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A Selection of Mnemonics

As explained in
What are Mnemonics? there is a number of distinct families into which mnemonic devices fall. Broadly speaking those on this website are: Rhymes and Catch Phrases, Spelling Acronyms, and List Order Acronyms. Examples of all can be found below. A separate section is dedicated to mnemonics used to memorise numbers.

Rhymes and Catch Phrases

The following rhyming phrase helps people to remember how to spell such difficult words as receive.

I before E, except after C.

Unfortunately this rule does not always apply. One common exception is the word weird, which has prompted some people to use the extended version of this mnemonic:

I before E, except after C.
And "weird" is just weird.

Sadly there are many, many more exceptions. Nevertheless this remains a very popular memory aid for spelling. The following adaptation is somewhat better:

I before E, except after C.
Or when sounded "A" as in neighbor and weigh.

Just don't rely on this one for spelling words like weir and seize!

The following mnemonic is used by pilots. If temperature or pressure drops, you will be lower (in altitude) than the aircraft's instruments suggest if they are left uncorrected. On the other hand, a rise in temperature or pressure will result in the opposite effect.

High to Low; look out below.
Low to High; clear blue sky.

This is somewhat reminiscent of these popular rhymes which guide people on what kind of weather red skies and rainbows generally herald depending on the time of day at which they are seen.

Red sky at night: shepherd's delight.
Red sky in the morning: shepherd's warning.

Rainbow in the morning: travellers take warning.
Rainbow at night: travellers' delight.

Rainbows indicate humid air. A morning rainbow is seen in the West – the direction from which storms generally come – and so often appears before bad weather. Evening rainbows, which appear in the East, usually indicate the passing of stormy weather.

Spelling Acronyms

The following mnemonics are sentences or phrases in which the initial letters of the words spell out a word which many people find rather tricky to spell.

Big Elephants Can Always Understand Small Elephants

A Rat In The House May Eat The Ice Cream

General Eisenhower's Oldest Girl Rode A Pony Home Yesterday

Rhythm Helps Your Two Hips Move

Not Every Cat Eats Sardines (Some Are Really Yummy)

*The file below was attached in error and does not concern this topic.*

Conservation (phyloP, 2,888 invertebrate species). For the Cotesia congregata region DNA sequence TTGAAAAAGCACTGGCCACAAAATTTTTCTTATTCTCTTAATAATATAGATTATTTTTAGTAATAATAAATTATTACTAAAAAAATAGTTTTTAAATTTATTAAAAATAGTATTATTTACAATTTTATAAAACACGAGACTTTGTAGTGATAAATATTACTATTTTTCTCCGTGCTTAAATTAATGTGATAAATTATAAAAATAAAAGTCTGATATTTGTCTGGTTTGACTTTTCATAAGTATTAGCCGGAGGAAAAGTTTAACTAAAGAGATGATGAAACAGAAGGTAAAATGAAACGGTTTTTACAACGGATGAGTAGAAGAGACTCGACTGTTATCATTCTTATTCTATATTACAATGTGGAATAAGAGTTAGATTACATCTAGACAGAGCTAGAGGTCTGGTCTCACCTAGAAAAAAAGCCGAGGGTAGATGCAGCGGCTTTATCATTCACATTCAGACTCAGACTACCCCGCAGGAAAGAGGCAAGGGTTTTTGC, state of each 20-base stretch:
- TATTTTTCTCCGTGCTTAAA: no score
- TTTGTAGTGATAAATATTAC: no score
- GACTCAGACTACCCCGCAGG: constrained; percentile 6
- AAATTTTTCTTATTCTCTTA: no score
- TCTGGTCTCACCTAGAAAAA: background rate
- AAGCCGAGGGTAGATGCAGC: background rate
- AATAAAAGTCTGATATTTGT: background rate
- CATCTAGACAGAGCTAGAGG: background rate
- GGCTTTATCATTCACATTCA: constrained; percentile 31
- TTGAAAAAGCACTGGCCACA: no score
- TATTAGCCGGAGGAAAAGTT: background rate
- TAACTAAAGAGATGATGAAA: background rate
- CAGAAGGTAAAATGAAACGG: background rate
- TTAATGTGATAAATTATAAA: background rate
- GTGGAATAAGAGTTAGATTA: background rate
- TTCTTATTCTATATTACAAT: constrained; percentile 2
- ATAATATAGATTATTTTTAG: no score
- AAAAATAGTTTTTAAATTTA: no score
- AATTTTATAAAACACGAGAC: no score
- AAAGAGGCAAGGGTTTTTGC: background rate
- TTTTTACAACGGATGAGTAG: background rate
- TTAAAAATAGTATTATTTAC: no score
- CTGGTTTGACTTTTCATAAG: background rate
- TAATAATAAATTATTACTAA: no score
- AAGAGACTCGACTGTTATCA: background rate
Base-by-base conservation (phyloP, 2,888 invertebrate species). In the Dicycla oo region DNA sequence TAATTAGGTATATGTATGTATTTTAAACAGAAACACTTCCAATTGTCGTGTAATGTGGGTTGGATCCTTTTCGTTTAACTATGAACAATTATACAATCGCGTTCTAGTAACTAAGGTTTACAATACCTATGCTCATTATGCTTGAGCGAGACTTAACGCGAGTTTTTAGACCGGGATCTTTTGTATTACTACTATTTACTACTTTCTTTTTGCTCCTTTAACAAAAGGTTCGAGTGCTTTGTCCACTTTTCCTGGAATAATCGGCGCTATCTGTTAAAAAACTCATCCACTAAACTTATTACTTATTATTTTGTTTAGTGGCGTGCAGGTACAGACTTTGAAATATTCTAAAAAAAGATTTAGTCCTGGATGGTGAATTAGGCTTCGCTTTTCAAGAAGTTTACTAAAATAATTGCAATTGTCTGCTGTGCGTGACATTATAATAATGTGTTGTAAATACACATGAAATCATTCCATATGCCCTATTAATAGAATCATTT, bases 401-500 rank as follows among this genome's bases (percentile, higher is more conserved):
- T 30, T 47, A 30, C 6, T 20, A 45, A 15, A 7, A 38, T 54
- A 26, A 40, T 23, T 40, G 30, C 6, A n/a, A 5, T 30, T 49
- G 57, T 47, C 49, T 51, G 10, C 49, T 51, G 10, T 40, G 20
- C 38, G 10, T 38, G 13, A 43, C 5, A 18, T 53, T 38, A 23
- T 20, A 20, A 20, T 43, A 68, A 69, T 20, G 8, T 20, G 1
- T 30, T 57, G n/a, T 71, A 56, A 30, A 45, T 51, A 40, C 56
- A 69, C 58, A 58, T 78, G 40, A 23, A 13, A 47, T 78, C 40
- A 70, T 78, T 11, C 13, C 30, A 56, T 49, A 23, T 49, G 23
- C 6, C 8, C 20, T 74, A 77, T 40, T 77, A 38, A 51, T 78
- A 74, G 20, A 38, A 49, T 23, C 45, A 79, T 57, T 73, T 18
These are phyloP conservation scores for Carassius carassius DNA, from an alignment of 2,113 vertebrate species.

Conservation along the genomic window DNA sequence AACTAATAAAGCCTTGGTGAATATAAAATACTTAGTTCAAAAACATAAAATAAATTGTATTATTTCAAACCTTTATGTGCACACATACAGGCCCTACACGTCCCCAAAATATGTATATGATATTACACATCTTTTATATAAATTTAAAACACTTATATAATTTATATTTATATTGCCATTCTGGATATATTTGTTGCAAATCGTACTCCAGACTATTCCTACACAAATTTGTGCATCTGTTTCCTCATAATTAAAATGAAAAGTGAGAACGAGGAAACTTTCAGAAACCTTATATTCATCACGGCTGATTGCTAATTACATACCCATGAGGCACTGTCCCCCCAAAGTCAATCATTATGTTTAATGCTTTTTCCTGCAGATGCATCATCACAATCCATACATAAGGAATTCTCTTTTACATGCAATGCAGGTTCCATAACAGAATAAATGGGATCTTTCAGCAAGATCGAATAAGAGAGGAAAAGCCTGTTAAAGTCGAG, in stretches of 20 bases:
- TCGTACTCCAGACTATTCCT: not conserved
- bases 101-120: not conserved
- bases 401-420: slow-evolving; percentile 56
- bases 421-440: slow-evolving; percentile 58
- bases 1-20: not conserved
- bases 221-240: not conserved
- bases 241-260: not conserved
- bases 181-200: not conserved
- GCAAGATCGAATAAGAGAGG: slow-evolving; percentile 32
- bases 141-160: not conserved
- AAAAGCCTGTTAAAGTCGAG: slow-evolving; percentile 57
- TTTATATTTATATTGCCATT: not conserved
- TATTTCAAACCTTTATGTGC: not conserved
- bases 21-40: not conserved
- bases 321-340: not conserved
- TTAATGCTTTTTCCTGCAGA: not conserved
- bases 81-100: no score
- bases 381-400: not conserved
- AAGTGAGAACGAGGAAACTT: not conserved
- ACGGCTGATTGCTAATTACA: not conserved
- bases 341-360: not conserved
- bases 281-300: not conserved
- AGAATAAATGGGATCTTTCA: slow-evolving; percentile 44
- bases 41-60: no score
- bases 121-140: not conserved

A Rude Girl Undresses; My Eyes Need Taping!

Only Cats' Eyes Are Narrow

And a neat way to remember how to spell POTASSIUM: just remember one tea, two sugars. You can use a similar aide memoire to prevent confusion between DESERTS (like the Sahara) and DESSERTS (like Tiramisu) by remembering that the sweet one has two sugars.

List Order Acronyms

This is certainly one of the most popular mnemonic techniques.

Order of colours in the rainbow, or visual spectrum:
(Red, Orange, Yellow, Green, Blue, Indigo, Violet)
Richard Of York Gave Battle In Vain.

Order of taxonomy in biology:
(Kingdom, Phylum, Class, Order, Family, Genus, Species)
Kids Prefer Cheese Over Fried Green Spinach.

Order of geological time periods:
(Cambrian, Ordovician, Silurian, Devonian, Carboniferous, Permian, Triassic, Jurassic, Cretaceous, Paleocene, Eocene, Oligocene, Miocene, Pliocene, Pleistocene, Recent)
Cows Often Sit Down Carefully. Perhaps Their Joints Creak?
Persistent Early Oiling Might Prevent Painful Rheumatism.

Order of Mohs hardness scale, from 1 to 10:
(Talc, Gypsum, Calcite, Fluorite, Apatite, Orthoclase feldspar, Quartz, Topaz, Corundum, Diamond)
Toronto Girls Can Flirt, And Other Queer Things Can Do.

The order of sharps in music, called the "circle of fifths":
(F, C, G, D, A, E, B)
Father Charles Goes Down And Ends Battle.
And in reverse for flat keys the mnemonic can be neatly reversed:
Battle Ends And Down Goes Charles' Father.

The notes represented by the lines on the treble clef stave (bottom to top):
(E, G, B, D, F)
Every Good Boy Deserves Favour.
And the notes represented by the spaces between the lines:
(F, A, C, E)
Furry Animals Cook Excellently. Or just the word FACE

The notes represented by the lines on the bass clef stave (bottom to top):
(G, B, D, F, A)
Good Boys Do Fine, Always.
And the notes represented by the spaces between the lines:
(A, C, E, G)
All Cows Eat Grass.

The order of planets in average distance from the Sun:
(Mercury, Venus, Earth, Mars, Jupiter, Saturn, Uranus, Neptune, Pluto)
My Very Easy Method: Just Set Up Nine Planets.

More Mnemonics

Do you know any good mnemonics which you think belong on this page. If you'd like to share them with us, then we'd love to
hear from you.

Also look at our mnemonics to remember numbers, our explanation of mnemonic devices, and our selection of mnemonics books in the online wordplay book store.

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